Heritage Trail Historic Effort Get $45K Federal Grant

The National Park Service has approved a $45,000 federal grant to the city of Memphis for the continued development of the Memphis Heritage Trail area.


Candidates in August State and Federal Primaries Start Pulling Petitions Friday

Contenders for the May Shelby County primaries are still coming out of the political woodwork. And starting Friday, Jan. 5, candidates in the August state and federal primaries can begin pulling qualifying petitions for the second of three elections in 2018.


The Nerdy Side Of Memphis Gets Social

Dr. Stephanie Madden, an assistant professor in the journalism department at the University of Memphis, has seen the creative and offbeat sides of Memphis since moving here with her husband in May 2016.


AWA to Honor Haltom at Annual Event

After 30 years working with Shelby County government as a practicing attorney and a Juvenile Court judge, the Honorable Claudia Haltom retired and turned her focus to creating something that would make a difference.


Former Tiger Clinton McDonald Nominee for NFL Man of the Year

Clinton McDonald, a former University of Memphis football player, is up for the Walter Payton NFL Man of the Year Award after already having been selected as the Tampa Bay Buccaneers’ Man of the Year.

College Football Playoff Imperfect, But Entertains

Go ahead, make the case. Central Florida went undefeated, was clearly the class of the Group of 5.

Why Aren’t Starved Fans All In for the Titans?

There is some irony in the Tennessee Titans’ going to the “Show-Me State” for a first-round playoff game against the Kansas City Chiefs.

Pruitt Makes Most of Early Signing Date

Tennessee coach Jeremy Pruitt could have done a lot worse during the Dec. 20-22 early signing period, the first-ever for high school recruits in college football.

Could Liberty Bowl Become Regular Destination for Memphis Tigers?

The record books will forever note that on Dec. 30, 2017, in the 59th AutoZone Liberty Bowl, Iowa State defeated the University of Memphis 21-20 in the Tigers’ first appearance in the game.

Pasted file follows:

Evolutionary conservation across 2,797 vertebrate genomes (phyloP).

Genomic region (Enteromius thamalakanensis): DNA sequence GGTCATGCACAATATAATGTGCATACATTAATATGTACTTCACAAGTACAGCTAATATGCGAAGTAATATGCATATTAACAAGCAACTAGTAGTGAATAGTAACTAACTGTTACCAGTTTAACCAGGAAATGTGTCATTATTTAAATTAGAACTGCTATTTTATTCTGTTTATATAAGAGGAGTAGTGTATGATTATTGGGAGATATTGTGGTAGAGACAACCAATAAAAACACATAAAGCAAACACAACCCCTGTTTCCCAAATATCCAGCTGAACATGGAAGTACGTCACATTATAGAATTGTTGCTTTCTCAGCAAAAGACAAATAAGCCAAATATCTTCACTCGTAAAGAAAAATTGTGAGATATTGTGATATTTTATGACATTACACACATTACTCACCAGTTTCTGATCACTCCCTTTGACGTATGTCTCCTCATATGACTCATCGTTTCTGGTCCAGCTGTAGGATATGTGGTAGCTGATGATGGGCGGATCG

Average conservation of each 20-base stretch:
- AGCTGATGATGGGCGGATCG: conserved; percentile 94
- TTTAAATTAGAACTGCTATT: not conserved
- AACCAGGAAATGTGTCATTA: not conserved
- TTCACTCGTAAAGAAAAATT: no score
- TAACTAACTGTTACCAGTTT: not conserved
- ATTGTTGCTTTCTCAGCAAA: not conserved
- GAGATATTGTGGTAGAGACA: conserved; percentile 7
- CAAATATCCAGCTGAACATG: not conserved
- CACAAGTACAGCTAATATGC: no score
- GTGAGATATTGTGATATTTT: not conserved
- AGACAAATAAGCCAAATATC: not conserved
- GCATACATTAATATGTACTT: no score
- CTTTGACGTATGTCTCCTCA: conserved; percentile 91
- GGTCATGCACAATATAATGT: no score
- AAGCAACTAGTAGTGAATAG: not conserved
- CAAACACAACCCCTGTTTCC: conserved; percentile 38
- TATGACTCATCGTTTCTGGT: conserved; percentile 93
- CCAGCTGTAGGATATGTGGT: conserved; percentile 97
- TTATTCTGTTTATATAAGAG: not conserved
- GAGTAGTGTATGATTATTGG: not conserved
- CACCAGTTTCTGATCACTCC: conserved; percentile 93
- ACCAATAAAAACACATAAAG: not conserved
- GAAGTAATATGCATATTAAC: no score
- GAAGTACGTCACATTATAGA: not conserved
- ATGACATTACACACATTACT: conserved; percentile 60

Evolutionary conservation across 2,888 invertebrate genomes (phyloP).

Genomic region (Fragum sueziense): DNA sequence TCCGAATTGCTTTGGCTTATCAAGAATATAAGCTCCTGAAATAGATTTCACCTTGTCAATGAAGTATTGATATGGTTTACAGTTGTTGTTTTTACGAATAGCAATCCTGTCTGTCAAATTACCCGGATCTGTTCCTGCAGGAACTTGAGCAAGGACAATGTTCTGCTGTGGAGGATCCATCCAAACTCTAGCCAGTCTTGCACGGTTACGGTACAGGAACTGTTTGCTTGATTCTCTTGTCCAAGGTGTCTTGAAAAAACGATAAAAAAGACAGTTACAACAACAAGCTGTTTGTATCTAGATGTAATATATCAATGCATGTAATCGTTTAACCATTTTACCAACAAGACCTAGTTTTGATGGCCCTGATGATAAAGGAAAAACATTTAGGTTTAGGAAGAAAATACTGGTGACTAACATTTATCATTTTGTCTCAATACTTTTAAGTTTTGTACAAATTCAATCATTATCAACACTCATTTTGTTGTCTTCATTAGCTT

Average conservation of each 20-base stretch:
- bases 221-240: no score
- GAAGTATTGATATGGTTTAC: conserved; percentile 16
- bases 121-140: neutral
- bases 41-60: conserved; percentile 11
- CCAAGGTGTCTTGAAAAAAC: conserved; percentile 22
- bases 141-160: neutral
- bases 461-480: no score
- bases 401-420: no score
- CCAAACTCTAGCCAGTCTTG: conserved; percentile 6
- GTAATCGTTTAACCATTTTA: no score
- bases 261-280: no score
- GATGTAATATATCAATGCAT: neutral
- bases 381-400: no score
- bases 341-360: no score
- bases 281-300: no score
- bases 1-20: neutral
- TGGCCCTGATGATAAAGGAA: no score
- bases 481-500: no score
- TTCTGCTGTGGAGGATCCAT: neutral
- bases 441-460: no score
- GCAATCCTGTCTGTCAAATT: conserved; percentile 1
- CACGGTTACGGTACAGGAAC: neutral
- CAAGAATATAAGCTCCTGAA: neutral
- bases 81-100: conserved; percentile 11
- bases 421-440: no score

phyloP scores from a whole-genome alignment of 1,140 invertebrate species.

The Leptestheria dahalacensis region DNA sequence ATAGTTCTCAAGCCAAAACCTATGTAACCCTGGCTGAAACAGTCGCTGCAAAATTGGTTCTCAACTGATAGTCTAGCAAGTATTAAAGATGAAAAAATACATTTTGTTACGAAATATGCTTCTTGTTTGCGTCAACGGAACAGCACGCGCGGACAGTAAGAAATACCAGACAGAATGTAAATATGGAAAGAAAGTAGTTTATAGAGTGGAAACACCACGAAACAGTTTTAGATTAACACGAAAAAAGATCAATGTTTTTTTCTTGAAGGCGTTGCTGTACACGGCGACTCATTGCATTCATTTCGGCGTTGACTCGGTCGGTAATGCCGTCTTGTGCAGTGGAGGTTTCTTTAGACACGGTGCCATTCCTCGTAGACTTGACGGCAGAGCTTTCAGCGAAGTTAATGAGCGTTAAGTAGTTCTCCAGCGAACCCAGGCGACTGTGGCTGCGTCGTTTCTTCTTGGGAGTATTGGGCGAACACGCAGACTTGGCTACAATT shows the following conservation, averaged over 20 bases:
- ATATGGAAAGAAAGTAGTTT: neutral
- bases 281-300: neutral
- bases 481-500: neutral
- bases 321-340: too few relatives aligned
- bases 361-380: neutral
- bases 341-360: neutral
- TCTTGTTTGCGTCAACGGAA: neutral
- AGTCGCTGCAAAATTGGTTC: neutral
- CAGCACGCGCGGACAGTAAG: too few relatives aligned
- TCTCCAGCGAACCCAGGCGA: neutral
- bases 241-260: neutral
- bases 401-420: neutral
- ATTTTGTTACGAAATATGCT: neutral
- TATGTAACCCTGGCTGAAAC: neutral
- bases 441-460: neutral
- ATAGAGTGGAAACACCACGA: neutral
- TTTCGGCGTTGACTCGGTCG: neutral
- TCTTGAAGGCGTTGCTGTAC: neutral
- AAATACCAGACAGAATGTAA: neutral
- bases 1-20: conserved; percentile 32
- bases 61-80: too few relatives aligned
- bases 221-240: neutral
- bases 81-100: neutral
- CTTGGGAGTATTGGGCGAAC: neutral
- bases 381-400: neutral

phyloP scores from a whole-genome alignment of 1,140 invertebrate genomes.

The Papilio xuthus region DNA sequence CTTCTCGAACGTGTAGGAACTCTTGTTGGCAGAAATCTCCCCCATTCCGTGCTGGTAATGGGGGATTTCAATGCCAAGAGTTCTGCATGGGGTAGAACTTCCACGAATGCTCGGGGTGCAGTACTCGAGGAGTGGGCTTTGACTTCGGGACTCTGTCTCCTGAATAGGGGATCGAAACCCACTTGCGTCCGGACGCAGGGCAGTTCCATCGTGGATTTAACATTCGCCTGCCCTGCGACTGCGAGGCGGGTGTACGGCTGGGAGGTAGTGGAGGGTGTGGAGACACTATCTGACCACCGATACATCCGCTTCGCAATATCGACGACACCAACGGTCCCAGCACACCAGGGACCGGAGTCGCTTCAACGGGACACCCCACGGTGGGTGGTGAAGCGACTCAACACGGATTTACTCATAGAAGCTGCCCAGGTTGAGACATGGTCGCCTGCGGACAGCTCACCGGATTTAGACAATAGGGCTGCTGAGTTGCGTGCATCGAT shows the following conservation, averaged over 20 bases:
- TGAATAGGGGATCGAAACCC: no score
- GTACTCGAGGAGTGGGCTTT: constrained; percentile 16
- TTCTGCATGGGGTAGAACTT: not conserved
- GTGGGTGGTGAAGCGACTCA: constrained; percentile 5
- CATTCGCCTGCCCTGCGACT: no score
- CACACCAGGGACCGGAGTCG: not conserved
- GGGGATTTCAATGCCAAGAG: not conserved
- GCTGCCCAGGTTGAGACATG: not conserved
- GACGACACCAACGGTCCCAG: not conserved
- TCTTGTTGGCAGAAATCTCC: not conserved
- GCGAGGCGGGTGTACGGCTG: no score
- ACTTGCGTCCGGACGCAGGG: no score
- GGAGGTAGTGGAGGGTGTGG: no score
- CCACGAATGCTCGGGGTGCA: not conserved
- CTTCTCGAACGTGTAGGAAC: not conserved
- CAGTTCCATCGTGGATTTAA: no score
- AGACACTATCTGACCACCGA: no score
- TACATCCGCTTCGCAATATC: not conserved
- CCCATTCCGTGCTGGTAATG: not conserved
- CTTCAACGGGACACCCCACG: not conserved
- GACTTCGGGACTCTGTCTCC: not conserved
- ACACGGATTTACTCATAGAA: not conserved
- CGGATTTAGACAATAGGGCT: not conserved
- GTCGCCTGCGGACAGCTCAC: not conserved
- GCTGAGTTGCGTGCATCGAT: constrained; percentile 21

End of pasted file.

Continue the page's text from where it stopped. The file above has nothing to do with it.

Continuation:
Save More This Year

Ray’s Take: January is the time of year when many people make decisions about how they want to improve their lives in the coming year. Part of your plans for improvement should be to figure out if there are any places in your life where you can save more than you did last year (and the year before). 

Memphis is Changing

SOMETHING’S GOING ON HERE. President of the Confederacy Jefferson Davis was invited back to Memphis in 1964 when black folks were getting all uppity during the civil rights movement. He has finally left the podium.

Celebrating 2018 Around the World

Best-destination travel lists often are random with no real rhyme or reason other than a particular destination doing a fantastic job marketing itself to travel writers. And yes, I’ve written a few of these lists through the years.

Creating A New You In 2018

If 2017 left you feeling disappointed at work, today is the perfect day to start turning things around in 2018.

Trim the Fat from Communications

While we all try to start the year healthier by substituting celery for cookies, it’s also time to make your internal communications a little leaner with a New Year’s reboot.

Assess 2017: Pass Or Fail?

Happy New Year! We hope you will find within you a way to embrace the new year with thoughtfulness, optimism and calm. 

Start With Feeling

People ask me often about innovation. No one has a clear definition. Innovation is one of those words that mean something different to anyone who hears it. Similar to other words that are filled with misunderstanding, such as creativity or strategy, innovation requires a refining conversation to demystify and better understand.